By KIM SMITH DEDAM
---- — SARANAC LAKE — Winter Storm Nemo prompted many North Country schools to announce Friday closures today, a rare measure in a region accustomed to snow and cold.
Preparations were under way in every community for impending Nemo, a name that seemed to go along perfectly with the Saranac Lake Winter Carnival “Under the Sea” theme this year.
In keeping with the tradition of toughness, the outdoor movies on the carnival schedule, set for 6 to 7 p.m. today in Saranac Lake’s Berkeley Green, would roll regardless of the weather, organizers said Thursday in a press release, unless “it is snowing so hard the videos can’t be projected onto the screen.”
“It’s a crazy idea,” Village Trustee and Carnival Committee member Barb Rice said of outdoor movies in February, “but we thought that if there is one place where a winter outdoor movie would actually work and people would actually brave the cold, it’s Saranac Lake.”
Planned are a collection of short family friendly videos instead of a full-length movie so the audience can drop in for short intervals. An open fire will be handy for roasting marshmallows, and hot chocolate will be served to help ward off the cold — the forecast for today is a high of 18 degrees.
“Despite rumors swirling about like a tidal whirlpool, all Saranac Lake Winter Carnival events will go on as planned, even with Winter Storm Nemo lurking in the Atlantic waters,” Winter Carnival Chairman Jeff Dickson said in a statement.
“Yet we certainly caution people to travel with care. We want everyone to arrive in Saranac Lake safely.”
SNOW, WIND, COLD
Nemo is poised to drop anywhere from 8 to a possible 16 inches of snow throughout the North Country, with higher amounts possible.
The National Weather Service sent alerts saying snow would start falling in northern New York at around 10 p.m. tonight and spread east. Area roads are expected to become hazardous after midnight and remain slick, especially during today’s commutes.
Snow could fall as fast as 1 inch per hour.
Add to that winds blowing at 10 to 20 miles an hour with gusts to 35, and there was potential for white-out driving conditions. Visibility would be less than half a mile in heavier snow, the Weather Service advised.
A concern in the Adirondacks is that wind chills could drop air temperatures to minus 17 Fahrenheit on Saturday, meaning the threat of frostbite is high.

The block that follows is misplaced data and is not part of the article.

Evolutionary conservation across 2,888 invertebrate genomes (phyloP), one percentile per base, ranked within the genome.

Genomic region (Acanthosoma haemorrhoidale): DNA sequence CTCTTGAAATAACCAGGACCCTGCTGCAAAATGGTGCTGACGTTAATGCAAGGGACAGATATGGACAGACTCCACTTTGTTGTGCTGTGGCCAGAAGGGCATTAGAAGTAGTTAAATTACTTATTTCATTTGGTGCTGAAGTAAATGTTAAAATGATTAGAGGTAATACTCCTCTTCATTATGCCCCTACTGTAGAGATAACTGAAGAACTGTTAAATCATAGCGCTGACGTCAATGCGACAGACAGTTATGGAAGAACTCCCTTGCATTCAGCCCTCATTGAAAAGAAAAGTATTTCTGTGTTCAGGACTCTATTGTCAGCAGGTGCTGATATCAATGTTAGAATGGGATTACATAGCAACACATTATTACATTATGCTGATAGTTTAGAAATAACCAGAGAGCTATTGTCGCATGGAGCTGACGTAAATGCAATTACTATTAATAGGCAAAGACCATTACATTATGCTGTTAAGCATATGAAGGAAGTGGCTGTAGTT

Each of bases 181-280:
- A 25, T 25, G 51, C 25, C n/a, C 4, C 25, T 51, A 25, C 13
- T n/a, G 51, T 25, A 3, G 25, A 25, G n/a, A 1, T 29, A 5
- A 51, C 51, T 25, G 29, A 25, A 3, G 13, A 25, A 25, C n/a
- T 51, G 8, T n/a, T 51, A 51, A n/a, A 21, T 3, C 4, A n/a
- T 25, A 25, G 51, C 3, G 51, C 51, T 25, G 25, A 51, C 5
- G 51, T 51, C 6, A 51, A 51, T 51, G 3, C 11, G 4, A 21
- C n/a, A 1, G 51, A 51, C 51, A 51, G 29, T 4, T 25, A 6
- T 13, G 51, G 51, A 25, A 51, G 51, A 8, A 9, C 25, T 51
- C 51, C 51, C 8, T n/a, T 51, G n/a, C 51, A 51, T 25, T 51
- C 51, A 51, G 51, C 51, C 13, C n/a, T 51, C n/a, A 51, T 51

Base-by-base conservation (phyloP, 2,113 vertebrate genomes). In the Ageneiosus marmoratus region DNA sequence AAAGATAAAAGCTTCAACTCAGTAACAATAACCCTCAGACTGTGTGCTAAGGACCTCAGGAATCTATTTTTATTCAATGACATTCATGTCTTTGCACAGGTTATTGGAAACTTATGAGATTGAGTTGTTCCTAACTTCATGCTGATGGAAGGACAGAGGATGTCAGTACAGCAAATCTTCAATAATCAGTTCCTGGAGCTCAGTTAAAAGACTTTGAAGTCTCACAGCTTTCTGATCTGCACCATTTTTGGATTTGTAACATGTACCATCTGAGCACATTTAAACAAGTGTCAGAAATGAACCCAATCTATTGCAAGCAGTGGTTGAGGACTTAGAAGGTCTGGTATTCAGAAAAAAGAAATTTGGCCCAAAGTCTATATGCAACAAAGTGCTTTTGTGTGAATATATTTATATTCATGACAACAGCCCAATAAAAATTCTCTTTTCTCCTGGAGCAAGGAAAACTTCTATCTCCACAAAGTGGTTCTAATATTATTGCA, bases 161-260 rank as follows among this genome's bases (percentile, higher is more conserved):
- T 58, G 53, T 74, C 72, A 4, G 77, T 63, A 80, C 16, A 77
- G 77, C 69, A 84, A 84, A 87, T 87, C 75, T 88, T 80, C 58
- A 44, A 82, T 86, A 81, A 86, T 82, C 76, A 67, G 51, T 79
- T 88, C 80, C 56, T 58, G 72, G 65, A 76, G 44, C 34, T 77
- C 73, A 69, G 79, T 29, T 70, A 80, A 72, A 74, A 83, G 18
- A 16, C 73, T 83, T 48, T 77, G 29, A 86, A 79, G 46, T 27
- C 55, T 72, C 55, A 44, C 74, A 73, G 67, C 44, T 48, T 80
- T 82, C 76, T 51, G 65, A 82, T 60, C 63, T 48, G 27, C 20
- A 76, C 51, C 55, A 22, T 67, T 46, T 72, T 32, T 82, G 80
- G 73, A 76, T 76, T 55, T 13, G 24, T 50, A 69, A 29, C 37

But in Lake Placid, the Empire State Winter Games were on and no delays announced as of Thursday. The Luge World Cup races also would also be held as scheduled, organizers said.
The mountain crews at Whiteface Resort and other nearby ski areas were jumping for joy, this being the first major powder of 2013.
The Titus Mountain website posted “Snow is Coming” in giant letters across the top page.
But elsewhere, organizations, state offices, schools and other groups were adjusting to expected wild weather.
Numerous cancellations and postponements flew via email on Thursday, among them, on Friday, Project CONNECT, the after-school program in Plattsburgh City Schools and the Bluegrass Gospel Project concert at the Peru Community Church Coffeehouse.
All Civil Service exams set for Saturday, including at Saranac Lake High School were postponed, with the date changed to Feb. 16.
SUNY Plattsburgh canceled the Omicron Delta Kappa Circle Leadership Society conference slated to bring students from 14 area high schools on Saturday.
The Wild Center in Tupper Lake won’t put on its Saturday Adirondack Ice presentation, but the museum would remain open, a press release said.
And North Country Cultural Center for the Arts in Plattsburgh canceled the “Encore” senior citizen/Girl Scout exhibition opening for this weekend. There will be a closing reception at 5:30 p.m. March 8 instead.
In Saranac Lake, while Dickson remained confident that the carnival would weather Nemo unscathed, he did say any cancellation of carnival events would be posted at www.saranaclakewintercarnival.com.
New York State Electric and Gas made storm preparations throughout the region Thursday, including sending out reminders for safety should people lose power.
▶ Keep flashlights, a battery-powered radio or TV and fresh batteries handy.
▶ Have at least one telephone that is not dependent on electricity, as cordless phones won’t work during a power interruption.
▶ Keep a supply of nonperishable food and bottled water on hand.
▶ Make sure cellphone batteries are fully charged.
Email Kim Smith Dedam: email@example.com